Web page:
People v. ChristensenAnnotate this Case
102 Ill. 2d 321 (1984)
465 N.E.2d 93
THE PEOPLE OF THE STATE OF ILLINOIS, Appellee, v. DOUGLAS CHRISTENSEN, Appellant.
Supreme Court of Illinois.
Opinion filed June 6, 1984.
*322 *323 Daniel D. Yuhas, Deputy Defender, and Jonathan Hale, Assistant Defender, of the Office of the State Appellate Defender, of Springfield, for appellant.
Neil F. Hartigan, Attorney General, of Springfield (Mark L. Rotert and Terence M. Madsen, Assistant Attorneys General, and Matthew Monathan, law student, of Chicago, of counsel), for the People.
Appellate court reversed; circuit court affirmed.
JUSTICE SIMON delivered the opinion of the court:
On April 16, 1982, the circuit court of Woodford County dismissed a 15-count indictment against the defendant, Douglas Christensen, because he had been denied a speedy trial under both section 103-5 of the Code of Criminal Procedure of 1963 (the speedy-trial *324 statute) (Ill. Rev. Stat. 1979, ch. 38, par. 103-5) and the Interstate Agreement on Detainers (Ill. Rev. Stat. 1979, ch. 38, par. 1003-8-9). The appellate court reversed. (113 Ill. App.3d 938.) We granted the defendant's petition for leave to appeal to this court. 87 Ill.2d R. 315.
At the time the defendant was originally indicted on July 24, 1980, on 10 counts of murder, two counts of involuntary manslaughter, two counts of aggravated battery, and one count of concealment of a homicidal death, he was serving a sentence for an unrelated crime in the Federal penitentiary at Texarkana, Texas. On August 8, 1980, the circuit court of Woodford County issued a writ of habeas corpus ad prosequendum, and on September 12, 1980, a request for temporary custody of the defendant was filed under the provisions of article IV(a) of the Interstate Agreement on Detainers (Ill. Rev. Stat. 1979, ch. 38, par. 1003-8-9, art. IV(a)). The defendant was sent to Woodford County, taken into custody there on October 19, 1980, and arraigned on October 27. On December 19, 1980, after the defendant was granted a continuance, trial was set for February 17, 1981.
On February 2, a certificate was issued on the prosecutor's motion to compel the attendance of witness Craig Myers. On February 13, 1981, after Myers failed to appear in Illinois voluntarily to testify for the State in accord with an earlier agreement, the prosecution moved for a 60-day continuance. The trial court found that there was good cause for the continuance under the Interstate Agreement on Detainers, and the prosecution requested that the court not make its ruling under the Illinois speedy-trial statute which allows the State to request an extension of no more than 60 days beyond the 120-day speedy-trial period when a witness cannot be located. The trial court granted a continuance until April 6, 1981, but on March 17, the prosecutor indicated to the court that Myers was still missing and unlikely to be *325 found soon. The State moved to dismiss the case with leave to reinstate the charges after Myers was found. When the trial court responded that this could not be done, the prosecutor moved to nol-pros the indictment, and stated on the record that the State intended to refile the charges after Myers was located. The defendant was returned to Federal custody in Texas three days later.
Seven months later, on October 29, 1981, a new indictment was returned against the defendant; all 15 counts were identical to the charges in the indictment that had been nol-prossed. On November 6, 1981, the State requested temporary custody of the defendant, and the Federal authorities offered to deliver temporary custody to the Woodford County authorities as of February 21. On February 26, the defendant filed a pro se demand for a speedy trial under the speedy-trial statute (Ill. Rev. Stat. 1979, ch. 38, par. 103-5). The trial judge calculated that the defendant's incarceration from October 19, 1980, through the date of the nolle prosequi on March 17, 1981, excluding the continuance requested by the defendant, which tolled the statute, accounted for 89 days of the 120-day speedy-trial period. Since the defendant was reindicted on identical charges, the trial judge included the entire period from March 17, 1981, through April 16, 1982. The trial judge further held that even if this entire period was not includable, the period from February 21, 1982, when the defendant was again made available by the Federal authorities for return to Woodford County, had to be counted. The appellate court held that the nolle prosequi tolled the speedy-trial period, and that article IV(e) of the Interstate Agreement on Detainers did not apply.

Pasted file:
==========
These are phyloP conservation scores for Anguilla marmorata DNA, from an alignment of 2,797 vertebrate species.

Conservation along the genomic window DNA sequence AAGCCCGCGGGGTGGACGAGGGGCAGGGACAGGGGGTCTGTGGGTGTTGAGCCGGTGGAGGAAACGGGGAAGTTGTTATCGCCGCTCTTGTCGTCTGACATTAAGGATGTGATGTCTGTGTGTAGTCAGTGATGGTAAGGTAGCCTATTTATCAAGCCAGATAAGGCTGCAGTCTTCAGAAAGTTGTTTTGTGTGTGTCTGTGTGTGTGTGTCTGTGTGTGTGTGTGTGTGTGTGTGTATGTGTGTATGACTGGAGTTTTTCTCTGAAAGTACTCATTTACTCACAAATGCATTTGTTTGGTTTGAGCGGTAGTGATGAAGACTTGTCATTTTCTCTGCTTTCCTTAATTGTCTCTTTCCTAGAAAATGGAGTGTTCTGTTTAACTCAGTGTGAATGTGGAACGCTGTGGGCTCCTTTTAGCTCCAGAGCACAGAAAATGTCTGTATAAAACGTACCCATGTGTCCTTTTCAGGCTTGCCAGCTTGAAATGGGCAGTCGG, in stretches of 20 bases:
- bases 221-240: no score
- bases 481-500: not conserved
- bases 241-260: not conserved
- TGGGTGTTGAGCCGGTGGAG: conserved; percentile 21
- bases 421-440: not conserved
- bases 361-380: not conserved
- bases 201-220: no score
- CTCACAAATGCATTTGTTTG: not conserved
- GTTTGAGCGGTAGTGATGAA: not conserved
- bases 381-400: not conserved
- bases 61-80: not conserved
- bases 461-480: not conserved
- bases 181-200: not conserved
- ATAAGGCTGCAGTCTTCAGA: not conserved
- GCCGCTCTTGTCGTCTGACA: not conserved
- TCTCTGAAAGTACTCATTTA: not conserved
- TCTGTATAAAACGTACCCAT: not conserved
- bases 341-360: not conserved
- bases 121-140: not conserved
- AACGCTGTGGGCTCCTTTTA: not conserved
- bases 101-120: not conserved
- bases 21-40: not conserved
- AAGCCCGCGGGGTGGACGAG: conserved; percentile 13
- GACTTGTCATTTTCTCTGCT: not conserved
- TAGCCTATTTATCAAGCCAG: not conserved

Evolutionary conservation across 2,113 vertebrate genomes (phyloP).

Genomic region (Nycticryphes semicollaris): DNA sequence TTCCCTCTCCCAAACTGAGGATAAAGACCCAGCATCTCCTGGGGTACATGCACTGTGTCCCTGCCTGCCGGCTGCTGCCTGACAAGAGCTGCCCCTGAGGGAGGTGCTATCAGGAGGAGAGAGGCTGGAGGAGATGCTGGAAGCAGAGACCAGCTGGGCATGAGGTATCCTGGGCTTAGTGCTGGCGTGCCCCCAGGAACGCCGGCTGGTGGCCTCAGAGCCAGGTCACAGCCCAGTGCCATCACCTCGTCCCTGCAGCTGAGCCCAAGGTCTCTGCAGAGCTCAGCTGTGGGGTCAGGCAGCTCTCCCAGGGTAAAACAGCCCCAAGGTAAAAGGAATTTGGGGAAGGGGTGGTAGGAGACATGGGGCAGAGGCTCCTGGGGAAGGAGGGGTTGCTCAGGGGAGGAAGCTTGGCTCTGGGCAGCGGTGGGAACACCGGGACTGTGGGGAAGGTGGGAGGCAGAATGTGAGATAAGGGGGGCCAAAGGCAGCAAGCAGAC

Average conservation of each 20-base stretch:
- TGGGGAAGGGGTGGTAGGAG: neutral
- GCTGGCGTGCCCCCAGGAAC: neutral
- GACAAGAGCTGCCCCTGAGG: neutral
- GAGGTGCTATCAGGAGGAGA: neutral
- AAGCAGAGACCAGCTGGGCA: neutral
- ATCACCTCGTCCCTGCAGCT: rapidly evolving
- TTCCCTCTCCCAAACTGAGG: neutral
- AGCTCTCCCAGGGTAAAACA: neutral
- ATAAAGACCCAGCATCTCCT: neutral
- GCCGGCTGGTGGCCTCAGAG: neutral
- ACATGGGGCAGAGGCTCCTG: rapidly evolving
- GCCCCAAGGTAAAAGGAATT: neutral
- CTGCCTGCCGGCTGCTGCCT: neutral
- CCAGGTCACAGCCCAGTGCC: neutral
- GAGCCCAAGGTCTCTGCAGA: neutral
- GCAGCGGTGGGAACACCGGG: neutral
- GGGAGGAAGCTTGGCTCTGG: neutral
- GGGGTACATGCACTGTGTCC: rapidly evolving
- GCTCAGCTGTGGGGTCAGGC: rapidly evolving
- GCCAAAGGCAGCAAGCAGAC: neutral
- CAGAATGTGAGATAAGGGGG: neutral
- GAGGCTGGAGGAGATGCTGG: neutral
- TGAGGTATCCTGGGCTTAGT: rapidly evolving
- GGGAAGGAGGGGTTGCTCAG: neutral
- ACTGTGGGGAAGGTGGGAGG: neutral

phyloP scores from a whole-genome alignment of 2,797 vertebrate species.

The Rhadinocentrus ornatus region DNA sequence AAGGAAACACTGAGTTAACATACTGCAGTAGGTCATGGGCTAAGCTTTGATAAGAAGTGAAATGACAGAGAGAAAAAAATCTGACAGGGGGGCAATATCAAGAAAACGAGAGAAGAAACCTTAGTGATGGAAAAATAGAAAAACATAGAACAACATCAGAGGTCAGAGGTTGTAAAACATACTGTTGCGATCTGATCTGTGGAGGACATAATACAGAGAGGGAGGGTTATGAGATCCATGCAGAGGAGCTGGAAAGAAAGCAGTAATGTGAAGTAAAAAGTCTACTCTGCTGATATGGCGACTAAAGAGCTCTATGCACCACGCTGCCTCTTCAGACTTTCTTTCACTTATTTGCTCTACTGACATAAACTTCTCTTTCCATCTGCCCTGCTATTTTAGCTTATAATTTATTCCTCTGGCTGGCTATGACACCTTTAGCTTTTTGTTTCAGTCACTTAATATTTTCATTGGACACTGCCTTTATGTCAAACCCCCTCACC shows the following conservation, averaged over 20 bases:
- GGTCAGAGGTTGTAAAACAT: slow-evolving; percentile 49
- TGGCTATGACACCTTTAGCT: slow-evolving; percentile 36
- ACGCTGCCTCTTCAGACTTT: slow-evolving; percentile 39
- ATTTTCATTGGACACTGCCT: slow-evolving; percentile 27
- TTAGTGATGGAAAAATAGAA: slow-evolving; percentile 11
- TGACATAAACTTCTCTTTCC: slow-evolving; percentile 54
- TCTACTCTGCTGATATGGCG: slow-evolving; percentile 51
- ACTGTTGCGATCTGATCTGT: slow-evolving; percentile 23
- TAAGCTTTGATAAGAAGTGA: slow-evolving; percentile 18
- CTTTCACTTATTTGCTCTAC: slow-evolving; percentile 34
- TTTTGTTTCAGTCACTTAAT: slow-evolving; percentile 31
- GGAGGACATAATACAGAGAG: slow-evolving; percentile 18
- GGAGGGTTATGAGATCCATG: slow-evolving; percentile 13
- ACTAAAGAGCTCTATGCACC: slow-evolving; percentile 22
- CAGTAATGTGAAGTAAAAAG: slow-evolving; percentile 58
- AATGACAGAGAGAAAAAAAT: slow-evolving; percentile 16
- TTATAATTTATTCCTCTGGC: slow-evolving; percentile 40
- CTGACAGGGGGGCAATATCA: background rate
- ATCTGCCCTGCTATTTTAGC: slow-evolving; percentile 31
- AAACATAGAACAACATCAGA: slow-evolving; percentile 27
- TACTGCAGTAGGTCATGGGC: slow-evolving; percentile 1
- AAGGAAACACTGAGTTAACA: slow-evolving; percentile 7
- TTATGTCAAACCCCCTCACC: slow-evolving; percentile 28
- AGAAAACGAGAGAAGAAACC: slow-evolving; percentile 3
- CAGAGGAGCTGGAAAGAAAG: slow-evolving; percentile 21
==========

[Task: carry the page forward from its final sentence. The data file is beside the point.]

The question to be decided is whether the indictment against defendant was improperly dismissed under either the Interstate Agreement on Detainers or the Illinois speedy-trial statute. We turn first to the Interstate *326 Agreement on Detainers.
Article IV(e) of the Interstate Agreement on Detainers provides:"If trial is not had on any indictment, information or complaint contemplated hereby prior to the prisoner's being returned to the original place of imprisonment pursuant to Article V(e) hereof, such indictment, information or complaint shall not be of any further force or effect, and the court shall enter an order dismissing the same with prejudice." Ill. Rev. Stat. 1979, ch. 38, par. 1003-8-9, art. IV(e).
The trial judge read the plain language of article IV(e) as requiring dismissal of the second indictment since, in his view, the two indictments were identical and had to be treated as one. The appellate court viewed the two indictments, despite the identity of their contents, as separate; it reasoned that once the trial court nol-prossed the first indictment, there no longer was any case before the court to dismiss with prejudice. 113 Ill. App.3d 938, 941.
We disagree with the construction of article IV(e) proposed by the State and adopted by the appellate court. Such a narrow reading of the term "indictment" is inconsistent with the purposes of the agreement as stated in article I, and with the mandate of article IX that "[t]his agreement shall be liberally construed so as to effectuate its purposes." (Ill. Rev. Stat. 1979, ch. 38, par. 1003-8-9, art. IX.) Article I provides, in pertinent part:"[C]harges outstanding against a prisoner, detainers based on untried indictments, informations or complaints, and difficulties in securing speedy trial of persons already incarcerated in other jurisdictions, produce uncertainties which obstruct programs of prisoner treatment and rehabilitation. * * *" Ill. Rev. Stat. 1979, ch. 38, par. 1003-3-9, art. I.
The State suggests that the purpose of the interstate agreement is to avoid leaving untried indictments when prisoners are returned to their original places of incarceration. *327 While we agree that avoiding the shuttling back and forth of prisoners is one goal of the interstate agreement (Neville v. Friedman (1977), 67 Ill. 2d 488), it is not the only one. The broad language of article I contemplates many kinds of occurrences which can delay the final disposition of charges and may result in two types of uncertainties. Questions about where the prisoner will be and for how long prevent development of a coherent long-term rehabilitation program. Equally important, uncertainties in the prisoner's mind about when a charge once raised will be finally disposed of interfere with his ability to benefit from the rehabilitation programs available to him. United States v. Mauro (1978), 436 U.S. 340, 359-60, 56 L. Ed. 2d 329, 346-47, 98 S. Ct. 1834, 1846-47.